Trennlinie 01 Trennlinie 03
 Geschichte Bayerns > Culture > Music and Theatre
Music and Theatre

The monasteries and churches were the first centres of sophisticated music, and remained so until 1802/03. The first significant composer in Bavaria was Orlando di Lasso, master of the chapel royal, who wrote around 2000 works. In the 18th century the margravine Wilhelmine invited gifted musicians to the court in Bayreuth. The orchestra of Elector Karl Theodor (1724-1799) from Mannheim was the best in Europe at that time. Important Bavarian composers have included Christoph Willibald Gluck (1714-1787), Max Reger (1873-1916), Richard Strauss (1864-1949) and Carl Orff (1895-1982). Today Bavaria has five state academies of music. The Munich Philharmonic and Bamberg Symphony orchestras perform abroad regularly, as does the Bavarian Radio Symphony Orchestra.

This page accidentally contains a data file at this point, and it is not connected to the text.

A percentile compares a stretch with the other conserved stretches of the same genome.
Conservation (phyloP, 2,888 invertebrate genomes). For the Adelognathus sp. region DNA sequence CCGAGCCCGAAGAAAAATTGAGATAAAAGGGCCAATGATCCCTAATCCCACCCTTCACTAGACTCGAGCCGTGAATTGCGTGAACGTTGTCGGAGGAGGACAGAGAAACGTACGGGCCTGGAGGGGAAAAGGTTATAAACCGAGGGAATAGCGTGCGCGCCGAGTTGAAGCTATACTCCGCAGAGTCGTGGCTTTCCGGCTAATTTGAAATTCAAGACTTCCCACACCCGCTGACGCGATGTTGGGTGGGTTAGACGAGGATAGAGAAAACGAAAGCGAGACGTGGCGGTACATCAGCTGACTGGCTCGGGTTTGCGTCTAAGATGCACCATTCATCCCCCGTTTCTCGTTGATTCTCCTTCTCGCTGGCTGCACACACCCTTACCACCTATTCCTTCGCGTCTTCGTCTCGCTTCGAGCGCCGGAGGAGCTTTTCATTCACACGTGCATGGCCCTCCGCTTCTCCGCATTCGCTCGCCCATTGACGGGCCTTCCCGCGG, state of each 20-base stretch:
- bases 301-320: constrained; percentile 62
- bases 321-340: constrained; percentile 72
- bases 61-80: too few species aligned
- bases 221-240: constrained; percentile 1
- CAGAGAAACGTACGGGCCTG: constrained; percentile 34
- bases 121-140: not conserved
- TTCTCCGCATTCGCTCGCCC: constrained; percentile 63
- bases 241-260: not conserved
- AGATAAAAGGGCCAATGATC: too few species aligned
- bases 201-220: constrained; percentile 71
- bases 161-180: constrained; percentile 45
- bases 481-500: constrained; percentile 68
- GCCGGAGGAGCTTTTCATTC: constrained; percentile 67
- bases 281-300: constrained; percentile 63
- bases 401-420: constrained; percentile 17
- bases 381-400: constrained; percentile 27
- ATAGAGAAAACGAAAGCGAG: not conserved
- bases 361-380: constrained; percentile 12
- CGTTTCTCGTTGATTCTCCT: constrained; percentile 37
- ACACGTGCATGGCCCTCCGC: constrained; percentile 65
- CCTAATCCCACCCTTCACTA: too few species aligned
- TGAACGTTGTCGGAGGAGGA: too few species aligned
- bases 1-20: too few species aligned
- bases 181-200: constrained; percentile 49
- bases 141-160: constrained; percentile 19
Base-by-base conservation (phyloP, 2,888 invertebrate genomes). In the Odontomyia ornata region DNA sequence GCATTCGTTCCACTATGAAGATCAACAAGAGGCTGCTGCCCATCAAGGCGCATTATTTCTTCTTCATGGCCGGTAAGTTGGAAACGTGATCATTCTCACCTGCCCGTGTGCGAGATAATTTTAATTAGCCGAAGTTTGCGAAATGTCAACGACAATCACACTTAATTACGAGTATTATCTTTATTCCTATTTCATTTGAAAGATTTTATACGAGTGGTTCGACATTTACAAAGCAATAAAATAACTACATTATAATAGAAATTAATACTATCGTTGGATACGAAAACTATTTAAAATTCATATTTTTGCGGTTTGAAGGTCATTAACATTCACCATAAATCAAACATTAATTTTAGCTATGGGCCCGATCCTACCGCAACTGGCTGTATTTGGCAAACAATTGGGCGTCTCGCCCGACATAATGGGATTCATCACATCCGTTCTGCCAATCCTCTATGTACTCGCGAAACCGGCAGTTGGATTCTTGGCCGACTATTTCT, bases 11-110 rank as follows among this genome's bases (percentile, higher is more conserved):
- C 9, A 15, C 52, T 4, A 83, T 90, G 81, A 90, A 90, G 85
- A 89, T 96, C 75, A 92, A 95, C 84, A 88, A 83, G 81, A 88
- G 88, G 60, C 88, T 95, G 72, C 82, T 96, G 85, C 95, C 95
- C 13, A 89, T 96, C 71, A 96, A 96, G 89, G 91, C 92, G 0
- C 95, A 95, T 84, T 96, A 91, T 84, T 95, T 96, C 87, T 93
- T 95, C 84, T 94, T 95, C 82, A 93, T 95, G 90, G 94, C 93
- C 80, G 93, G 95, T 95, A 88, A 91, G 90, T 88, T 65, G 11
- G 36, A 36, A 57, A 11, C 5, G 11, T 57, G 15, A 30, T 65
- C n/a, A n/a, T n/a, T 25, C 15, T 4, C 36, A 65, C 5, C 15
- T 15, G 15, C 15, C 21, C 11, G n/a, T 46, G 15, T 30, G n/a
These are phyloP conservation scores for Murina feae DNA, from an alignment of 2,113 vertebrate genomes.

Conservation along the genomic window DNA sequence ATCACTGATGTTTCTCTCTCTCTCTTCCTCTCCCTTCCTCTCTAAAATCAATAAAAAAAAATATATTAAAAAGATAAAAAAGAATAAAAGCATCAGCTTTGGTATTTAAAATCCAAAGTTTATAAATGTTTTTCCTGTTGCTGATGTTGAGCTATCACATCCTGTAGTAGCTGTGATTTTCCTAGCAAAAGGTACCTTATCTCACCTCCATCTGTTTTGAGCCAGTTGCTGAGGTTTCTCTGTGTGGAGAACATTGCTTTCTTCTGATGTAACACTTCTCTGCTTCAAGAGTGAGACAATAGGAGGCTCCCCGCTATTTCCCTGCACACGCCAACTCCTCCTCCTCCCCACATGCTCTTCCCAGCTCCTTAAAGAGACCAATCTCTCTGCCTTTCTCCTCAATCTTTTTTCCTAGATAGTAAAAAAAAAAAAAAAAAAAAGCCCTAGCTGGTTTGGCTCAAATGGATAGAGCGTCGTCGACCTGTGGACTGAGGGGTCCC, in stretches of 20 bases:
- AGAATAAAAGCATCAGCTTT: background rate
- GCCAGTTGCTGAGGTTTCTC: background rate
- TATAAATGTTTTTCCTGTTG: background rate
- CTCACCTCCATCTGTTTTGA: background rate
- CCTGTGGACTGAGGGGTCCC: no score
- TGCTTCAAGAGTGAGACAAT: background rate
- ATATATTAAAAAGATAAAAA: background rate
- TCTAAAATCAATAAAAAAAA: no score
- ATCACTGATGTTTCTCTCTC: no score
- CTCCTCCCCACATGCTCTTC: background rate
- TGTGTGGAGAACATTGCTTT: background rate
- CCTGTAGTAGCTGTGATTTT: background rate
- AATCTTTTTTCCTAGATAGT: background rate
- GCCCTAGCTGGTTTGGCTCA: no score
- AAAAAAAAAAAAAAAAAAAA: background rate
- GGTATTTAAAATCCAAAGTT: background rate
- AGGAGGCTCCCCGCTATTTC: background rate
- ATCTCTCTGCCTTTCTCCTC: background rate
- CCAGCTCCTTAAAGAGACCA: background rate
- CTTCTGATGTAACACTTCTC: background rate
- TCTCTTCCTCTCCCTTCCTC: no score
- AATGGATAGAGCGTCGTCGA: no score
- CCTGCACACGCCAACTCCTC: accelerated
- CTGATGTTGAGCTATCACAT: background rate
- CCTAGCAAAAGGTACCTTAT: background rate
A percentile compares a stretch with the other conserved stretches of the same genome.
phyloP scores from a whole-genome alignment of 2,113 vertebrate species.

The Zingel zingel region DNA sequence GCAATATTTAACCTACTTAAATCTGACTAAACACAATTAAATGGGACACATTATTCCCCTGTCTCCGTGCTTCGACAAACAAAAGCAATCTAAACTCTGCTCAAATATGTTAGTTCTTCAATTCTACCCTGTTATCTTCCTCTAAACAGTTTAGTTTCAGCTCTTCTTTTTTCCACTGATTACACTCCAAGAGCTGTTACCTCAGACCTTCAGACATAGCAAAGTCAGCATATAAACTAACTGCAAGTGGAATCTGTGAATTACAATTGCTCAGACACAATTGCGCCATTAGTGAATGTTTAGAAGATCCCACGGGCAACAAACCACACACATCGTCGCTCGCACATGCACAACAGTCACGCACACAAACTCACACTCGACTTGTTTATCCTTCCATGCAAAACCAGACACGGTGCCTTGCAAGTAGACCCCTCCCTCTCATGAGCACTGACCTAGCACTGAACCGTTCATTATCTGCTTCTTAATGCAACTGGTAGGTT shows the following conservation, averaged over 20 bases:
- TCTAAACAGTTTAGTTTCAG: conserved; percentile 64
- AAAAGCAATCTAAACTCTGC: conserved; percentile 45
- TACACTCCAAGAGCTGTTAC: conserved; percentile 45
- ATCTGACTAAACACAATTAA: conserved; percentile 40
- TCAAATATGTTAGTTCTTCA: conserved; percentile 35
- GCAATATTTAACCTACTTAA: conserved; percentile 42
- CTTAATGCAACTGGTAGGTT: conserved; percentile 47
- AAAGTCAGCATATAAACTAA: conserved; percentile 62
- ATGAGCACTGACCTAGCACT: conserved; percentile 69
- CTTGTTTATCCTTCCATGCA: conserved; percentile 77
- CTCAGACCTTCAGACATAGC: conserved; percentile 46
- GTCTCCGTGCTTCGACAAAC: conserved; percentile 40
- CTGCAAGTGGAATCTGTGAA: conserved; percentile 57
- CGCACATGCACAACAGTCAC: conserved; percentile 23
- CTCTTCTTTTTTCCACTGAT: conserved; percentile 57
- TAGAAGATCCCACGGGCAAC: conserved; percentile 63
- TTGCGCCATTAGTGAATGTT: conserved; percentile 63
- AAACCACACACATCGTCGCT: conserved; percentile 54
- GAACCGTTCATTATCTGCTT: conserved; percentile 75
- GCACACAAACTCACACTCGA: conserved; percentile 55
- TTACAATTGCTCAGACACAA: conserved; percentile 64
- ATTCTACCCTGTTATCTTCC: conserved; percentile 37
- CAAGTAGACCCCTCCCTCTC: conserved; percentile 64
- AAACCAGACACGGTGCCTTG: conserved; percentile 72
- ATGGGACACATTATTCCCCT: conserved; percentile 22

The world-famous Bayreuth Festival stages performances of works by Richard Wagner (1813-1883) every year.

Folk plays are popular all over Bavaria. The oldest village theatre was founded in Kiefersfelden in 1618. The villagers still have traditional medieval performances in historic dress. The church year had a great influence on what was performed when. From the 16th century onwards, the Jesuits' conversion drama became increasingly popular in Bavarian towns. The most important poet in this tradition was Jakob Balde (1604-1668).

The famous Passion Play of Oberammergau dates back to a vow taken during the plague year of 1633, and is still held every 10 years.

The court theatres of the different royal residences (Munich, Erlangen, Coburg and Bayreuth) produced the public theatre of the 19th century. Today there are 32 state and municipally funded theatres and opera houses in Bavaria.